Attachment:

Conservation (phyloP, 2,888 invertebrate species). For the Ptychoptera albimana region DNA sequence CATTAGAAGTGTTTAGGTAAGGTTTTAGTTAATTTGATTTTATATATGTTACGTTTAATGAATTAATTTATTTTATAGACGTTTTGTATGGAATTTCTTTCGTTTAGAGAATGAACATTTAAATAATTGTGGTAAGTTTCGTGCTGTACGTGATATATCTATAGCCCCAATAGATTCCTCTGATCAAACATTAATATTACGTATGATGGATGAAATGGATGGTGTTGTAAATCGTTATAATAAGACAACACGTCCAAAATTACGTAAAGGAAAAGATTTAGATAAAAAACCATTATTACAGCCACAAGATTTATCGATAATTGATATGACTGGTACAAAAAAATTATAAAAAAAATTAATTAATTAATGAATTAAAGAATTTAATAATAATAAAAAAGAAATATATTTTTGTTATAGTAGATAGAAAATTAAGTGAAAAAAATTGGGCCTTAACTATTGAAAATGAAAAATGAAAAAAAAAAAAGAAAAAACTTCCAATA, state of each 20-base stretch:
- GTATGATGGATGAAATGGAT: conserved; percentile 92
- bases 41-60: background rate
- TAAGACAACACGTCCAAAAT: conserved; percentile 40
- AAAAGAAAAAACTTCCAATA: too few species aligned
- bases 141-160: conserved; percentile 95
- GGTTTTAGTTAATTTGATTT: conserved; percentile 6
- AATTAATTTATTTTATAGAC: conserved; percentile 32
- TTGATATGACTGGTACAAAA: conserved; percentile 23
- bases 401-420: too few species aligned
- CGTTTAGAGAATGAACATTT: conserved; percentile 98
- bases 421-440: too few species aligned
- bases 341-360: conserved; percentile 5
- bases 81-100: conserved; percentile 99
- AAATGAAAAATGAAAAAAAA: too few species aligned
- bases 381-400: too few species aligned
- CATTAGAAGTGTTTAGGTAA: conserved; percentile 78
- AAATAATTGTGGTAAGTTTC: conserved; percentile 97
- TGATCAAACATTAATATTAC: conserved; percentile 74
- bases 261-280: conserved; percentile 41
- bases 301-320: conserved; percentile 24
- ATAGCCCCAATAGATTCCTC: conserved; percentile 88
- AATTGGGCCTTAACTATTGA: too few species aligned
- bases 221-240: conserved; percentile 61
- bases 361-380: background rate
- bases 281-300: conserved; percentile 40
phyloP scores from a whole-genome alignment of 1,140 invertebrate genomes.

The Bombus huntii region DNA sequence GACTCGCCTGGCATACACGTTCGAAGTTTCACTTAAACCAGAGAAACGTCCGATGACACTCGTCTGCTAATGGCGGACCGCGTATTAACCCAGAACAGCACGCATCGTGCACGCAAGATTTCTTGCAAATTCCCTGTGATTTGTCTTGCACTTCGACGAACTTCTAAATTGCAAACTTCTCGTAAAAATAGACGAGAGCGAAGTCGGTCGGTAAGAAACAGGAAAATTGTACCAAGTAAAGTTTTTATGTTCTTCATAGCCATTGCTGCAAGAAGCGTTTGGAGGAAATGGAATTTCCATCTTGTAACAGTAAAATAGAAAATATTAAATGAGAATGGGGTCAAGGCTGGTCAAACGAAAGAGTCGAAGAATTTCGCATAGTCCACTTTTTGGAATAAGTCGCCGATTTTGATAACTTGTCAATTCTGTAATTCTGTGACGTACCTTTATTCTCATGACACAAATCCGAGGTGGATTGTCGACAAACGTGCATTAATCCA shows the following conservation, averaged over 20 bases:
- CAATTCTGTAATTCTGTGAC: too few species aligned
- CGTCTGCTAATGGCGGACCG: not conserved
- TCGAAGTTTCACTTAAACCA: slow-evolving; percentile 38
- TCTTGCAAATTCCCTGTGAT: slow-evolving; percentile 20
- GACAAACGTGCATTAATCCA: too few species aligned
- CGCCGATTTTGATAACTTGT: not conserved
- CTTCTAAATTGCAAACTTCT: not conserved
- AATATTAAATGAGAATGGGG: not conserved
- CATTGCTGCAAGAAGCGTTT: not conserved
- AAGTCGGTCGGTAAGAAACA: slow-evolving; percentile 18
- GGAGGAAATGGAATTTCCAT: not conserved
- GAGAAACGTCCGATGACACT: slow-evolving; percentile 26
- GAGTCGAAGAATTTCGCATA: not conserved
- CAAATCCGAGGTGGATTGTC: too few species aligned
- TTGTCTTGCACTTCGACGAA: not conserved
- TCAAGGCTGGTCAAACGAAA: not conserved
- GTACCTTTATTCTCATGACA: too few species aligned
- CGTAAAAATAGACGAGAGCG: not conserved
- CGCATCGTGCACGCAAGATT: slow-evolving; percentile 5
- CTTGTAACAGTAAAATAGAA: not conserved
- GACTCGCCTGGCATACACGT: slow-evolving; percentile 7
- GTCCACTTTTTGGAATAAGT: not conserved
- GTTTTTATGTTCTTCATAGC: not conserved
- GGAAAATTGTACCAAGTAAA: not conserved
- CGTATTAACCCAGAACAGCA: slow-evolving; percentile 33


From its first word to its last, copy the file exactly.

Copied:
Conservation (phyloP, 2,888 invertebrate species). For the Ptychoptera albimana region DNA sequence CATTAGAAGTGTTTAGGTAAGGTTTTAGTTAATTTGATTTTATATATGTTACGTTTAATGAATTAATTTATTTTATAGACGTTTTGTATGGAATTTCTTTCGTTTAGAGAATGAACATTTAAATAATTGTGGTAAGTTTCGTGCTGTACGTGATATATCTATAGCCCCAATAGATTCCTCTGATCAAACATTAATATTACGTATGATGGATGAAATGGATGGTGTTGTAAATCGTTATAATAAGACAACACGTCCAAAATTACGTAAAGGAAAAGATTTAGATAAAAAACCATTATTACAGCCACAAGATTTATCGATAATTGATATGACTGGTACAAAAAAATTATAAAAAAAATTAATTAATTAATGAATTAAAGAATTTAATAATAATAAAAAAGAAATATATTTTTGTTATAGTAGATAGAAAATTAAGTGAAAAAAATTGGGCCTTAACTATTGAAAATGAAAAATGAAAAAAAAAAAAGAAAAAACTTCCAATA, state of each 20-base stretch:
- GTATGATGGATGAAATGGAT: conserved; percentile 92
- bases 41-60: background rate
- TAAGACAACACGTCCAAAAT: conserved; percentile 40
- AAAAGAAAAAACTTCCAATA: too few species aligned
- bases 141-160: conserved; percentile 95
- GGTTTTAGTTAATTTGATTT: conserved; percentile 6
- AATTAATTTATTTTATAGAC: conserved; percentile 32
- TTGATATGACTGGTACAAAA: conserved; percentile 23
- bases 401-420: too few species aligned
- CGTTTAGAGAATGAACATTT: conserved; percentile 98
- bases 421-440: too few species aligned
- bases 341-360: conserved; percentile 5
- bases 81-100: conserved; percentile 99
- AAATGAAAAATGAAAAAAAA: too few species aligned
- bases 381-400: too few species aligned
- CATTAGAAGTGTTTAGGTAA: conserved; percentile 78
- AAATAATTGTGGTAAGTTTC: conserved; percentile 97
- TGATCAAACATTAATATTAC: conserved; percentile 74
- bases 261-280: conserved; percentile 41
- bases 301-320: conserved; percentile 24
- ATAGCCCCAATAGATTCCTC: conserved; percentile 88
- AATTGGGCCTTAACTATTGA: too few species aligned
- bases 221-240: conserved; percentile 61
- bases 361-380: background rate
- bases 281-300: conserved; percentile 40
phyloP scores from a whole-genome alignment of 1,140 invertebrate genomes.

The Bombus huntii region DNA sequence GACTCGCCTGGCATACACGTTCGAAGTTTCACTTAAACCAGAGAAACGTCCGATGACACTCGTCTGCTAATGGCGGACCGCGTATTAACCCAGAACAGCACGCATCGTGCACGCAAGATTTCTTGCAAATTCCCTGTGATTTGTCTTGCACTTCGACGAACTTCTAAATTGCAAACTTCTCGTAAAAATAGACGAGAGCGAAGTCGGTCGGTAAGAAACAGGAAAATTGTACCAAGTAAAGTTTTTATGTTCTTCATAGCCATTGCTGCAAGAAGCGTTTGGAGGAAATGGAATTTCCATCTTGTAACAGTAAAATAGAAAATATTAAATGAGAATGGGGTCAAGGCTGGTCAAACGAAAGAGTCGAAGAATTTCGCATAGTCCACTTTTTGGAATAAGTCGCCGATTTTGATAACTTGTCAATTCTGTAATTCTGTGACGTACCTTTATTCTCATGACACAAATCCGAGGTGGATTGTCGACAAACGTGCATTAATCCA shows the following conservation, averaged over 20 bases:
- CAATTCTGTAATTCTGTGAC: too few species aligned
- CGTCTGCTAATGGCGGACCG: not conserved
- TCGAAGTTTCACTTAAACCA: slow-evolving; percentile 38
- TCTTGCAAATTCCCTGTGAT: slow-evolving; percentile 20
- GACAAACGTGCATTAATCCA: too few species aligned
- CGCCGATTTTGATAACTTGT: not conserved
- CTTCTAAATTGCAAACTTCT: not conserved
- AATATTAAATGAGAATGGGG: not conserved
- CATTGCTGCAAGAAGCGTTT: not conserved
- AAGTCGGTCGGTAAGAAACA: slow-evolving; percentile 18
- GGAGGAAATGGAATTTCCAT: not conserved
- GAGAAACGTCCGATGACACT: slow-evolving; percentile 26
- GAGTCGAAGAATTTCGCATA: not conserved
- CAAATCCGAGGTGGATTGTC: too few species aligned
- TTGTCTTGCACTTCGACGAA: not conserved
- TCAAGGCTGGTCAAACGAAA: not conserved
- GTACCTTTATTCTCATGACA: too few species aligned
- CGTAAAAATAGACGAGAGCG: not conserved
- CGCATCGTGCACGCAAGATT: slow-evolving; percentile 5
- CTTGTAACAGTAAAATAGAA: not conserved
- GACTCGCCTGGCATACACGT: slow-evolving; percentile 7
- GTCCACTTTTTGGAATAAGT: not conserved
- GTTTTTATGTTCTTCATAGC: not conserved
- GGAAAATTGTACCAAGTAAA: not conserved
- CGTATTAACCCAGAACAGCA: slow-evolving; percentile 33